- Publication Date:
- Publication Type:Final Rule
- Fed Register #:60:39254-39255
- Standard Number:
- Title:Safety Standards for Fall Protection in the Construction Industry
DEPARTMENT OF LABOR
Occupational Safety and Health Administration
29 CFR Part 1926
[Docket No. S-206B]
Safety Standards for Fall Protection in the Construction Industry
AGENCY: Occupational Safety and Health Administration (OSHA), Labor.
ACTION: Final rule; correcting amendment.
SUMMARY: Negotiated rulemaking is currently underway to develop a proposed revision of OSHA's standards for steel erection in subpart R of part 1926. That proposal is expected to include fall protection requirements for employees performing steel erection work. OSHA has concluded that the Agency's recently revised general requirements for fall protection (subpart M of part 1926) should be amended at this time to clarify that they do not apply to any steel erection activities. Therefore, OSHA is withdrawing amendments to subpart E which have not yet become effective and is amending certain provisions of subpart M of part 1926 in order to maintain the fall protection requirements for steel erection that were in effect before the issuance of revised subpart M.
EFFECTIVE DATE: This document is effective on August 2, 1995.
FOR FURTHER INFORMATION CONTACT: Mr. Richard Liblong, Director of Information and Consumer Affairs, Occupational Safety and Health Administration, U.S. Department of Labor, Room N-3647, 200 Constitution Avenue, NW., Washington, DC 20210. Telephone (202) 219-8151.
On August 9, 1994, the Occupational Safety and Health Administration (OSHA) issued a final rule on Fall Protection in the Construction Industry, 29 CFR part 1926, subpart M (59 FR 40672), which became effective, except as described below, on February 6, 1995. With respect to steel erection activities, the new subpart M established the duty to provide fall protection for employees engaged in steel erection in structures other than buildings (revised Secs. 1926.500(a)(2)(iii)), and 1926.501(b)) and established the fall protection systems criteria and training requirements for employees engaged in all steel erection work (revised Secs. 1926.500(a)(2)(iii), (a)(3), (a)(4), 1926.502, and 1926.503).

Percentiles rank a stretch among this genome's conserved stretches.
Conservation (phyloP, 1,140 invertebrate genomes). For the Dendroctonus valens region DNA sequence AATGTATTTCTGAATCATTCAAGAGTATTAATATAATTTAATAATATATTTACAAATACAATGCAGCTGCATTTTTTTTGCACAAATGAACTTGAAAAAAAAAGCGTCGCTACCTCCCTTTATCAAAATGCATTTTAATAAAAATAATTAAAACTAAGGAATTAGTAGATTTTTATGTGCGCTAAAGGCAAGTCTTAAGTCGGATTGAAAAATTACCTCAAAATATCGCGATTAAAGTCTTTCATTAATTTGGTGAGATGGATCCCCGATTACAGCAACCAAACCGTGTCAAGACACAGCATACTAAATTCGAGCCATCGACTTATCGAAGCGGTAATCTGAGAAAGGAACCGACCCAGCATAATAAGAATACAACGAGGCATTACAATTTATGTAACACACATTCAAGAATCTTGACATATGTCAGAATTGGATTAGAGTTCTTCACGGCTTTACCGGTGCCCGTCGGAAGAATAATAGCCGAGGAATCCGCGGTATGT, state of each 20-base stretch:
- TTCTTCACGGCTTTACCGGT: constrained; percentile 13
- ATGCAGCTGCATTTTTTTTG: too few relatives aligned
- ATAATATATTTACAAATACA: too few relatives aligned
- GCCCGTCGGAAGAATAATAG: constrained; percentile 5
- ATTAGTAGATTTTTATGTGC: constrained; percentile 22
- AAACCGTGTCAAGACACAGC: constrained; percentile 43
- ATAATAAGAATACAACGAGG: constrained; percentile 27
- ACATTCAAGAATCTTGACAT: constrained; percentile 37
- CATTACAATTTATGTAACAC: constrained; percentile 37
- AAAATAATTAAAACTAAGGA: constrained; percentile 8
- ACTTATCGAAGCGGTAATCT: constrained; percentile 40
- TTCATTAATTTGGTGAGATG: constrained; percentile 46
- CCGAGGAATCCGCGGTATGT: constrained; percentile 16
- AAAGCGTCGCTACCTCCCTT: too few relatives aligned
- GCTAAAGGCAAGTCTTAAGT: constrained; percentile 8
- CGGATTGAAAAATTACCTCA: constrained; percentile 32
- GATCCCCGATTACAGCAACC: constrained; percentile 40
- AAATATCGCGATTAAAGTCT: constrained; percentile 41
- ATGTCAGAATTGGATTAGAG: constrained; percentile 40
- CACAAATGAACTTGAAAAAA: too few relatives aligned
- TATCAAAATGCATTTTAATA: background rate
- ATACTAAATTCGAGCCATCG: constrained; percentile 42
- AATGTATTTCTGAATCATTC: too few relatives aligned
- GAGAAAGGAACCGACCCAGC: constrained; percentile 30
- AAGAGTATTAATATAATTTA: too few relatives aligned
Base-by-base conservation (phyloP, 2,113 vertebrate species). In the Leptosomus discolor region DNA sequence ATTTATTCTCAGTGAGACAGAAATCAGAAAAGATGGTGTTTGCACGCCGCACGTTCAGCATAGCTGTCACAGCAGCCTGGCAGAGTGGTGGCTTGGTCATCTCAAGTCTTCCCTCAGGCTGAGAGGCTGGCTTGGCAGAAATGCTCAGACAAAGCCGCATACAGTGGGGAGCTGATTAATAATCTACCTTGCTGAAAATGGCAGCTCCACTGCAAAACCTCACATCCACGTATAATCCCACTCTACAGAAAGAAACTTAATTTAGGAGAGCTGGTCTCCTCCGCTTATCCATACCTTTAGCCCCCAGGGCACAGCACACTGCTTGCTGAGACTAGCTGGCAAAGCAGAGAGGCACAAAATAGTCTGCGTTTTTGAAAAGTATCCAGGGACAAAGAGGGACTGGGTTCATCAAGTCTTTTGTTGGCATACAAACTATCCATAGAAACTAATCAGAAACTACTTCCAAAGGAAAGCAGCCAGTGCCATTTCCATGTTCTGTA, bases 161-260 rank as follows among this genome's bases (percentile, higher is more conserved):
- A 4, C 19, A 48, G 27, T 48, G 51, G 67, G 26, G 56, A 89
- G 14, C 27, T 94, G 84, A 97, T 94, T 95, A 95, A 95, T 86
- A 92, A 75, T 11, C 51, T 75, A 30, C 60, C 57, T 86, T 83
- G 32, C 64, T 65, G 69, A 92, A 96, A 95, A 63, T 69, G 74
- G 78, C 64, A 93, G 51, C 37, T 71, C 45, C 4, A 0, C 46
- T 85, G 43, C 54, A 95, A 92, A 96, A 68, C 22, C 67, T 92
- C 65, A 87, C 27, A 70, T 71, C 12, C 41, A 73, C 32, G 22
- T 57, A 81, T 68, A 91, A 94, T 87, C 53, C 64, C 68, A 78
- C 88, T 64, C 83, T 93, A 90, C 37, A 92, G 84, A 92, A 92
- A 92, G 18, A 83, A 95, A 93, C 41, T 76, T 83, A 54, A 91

On October 7, 1994, five steel erection companies petitioned OSHA for an administrative stay of final subpart M to the extent the standard applies to steel erection activities. They argued that OSHA had not given fair notice that subpart M would apply to the steel erection industry at all, and that, in consequence, they did not have the opportunity to comment on this issue.
After reviewing the rulemaking record in light of petitioner's fair notice claims, OSHA agreed that the petitioners and other interested persons did not receive adequate notice of OSHA's intention that some steel erection activities would be covered by revised subpart M. Because of the notice deficiency, OSHA recognized that the rulemaking record was incomplete with respect to steel erection and that revised subpart M was not a final rule to the extent it applied to steel erection.
Accordingly, OSHA granted the request for an administrative stay and delayed the effective date of revisions to subpart M and subpart E, to the extent they applied to steel erection, until August 6, 1995 (60 FR 5131, January 26, 1995). OSHA explained in the January 1995 notice that it intended to reopen the subpart M record for supplemental comments concerning subpart M coverage of certain steel erection work. See 60 FR 5131.
For construction activity other than steel erection, revised subpart M and supporting amendments to subparts E, H, N, P, Q, and V became effective on February 6, 1995.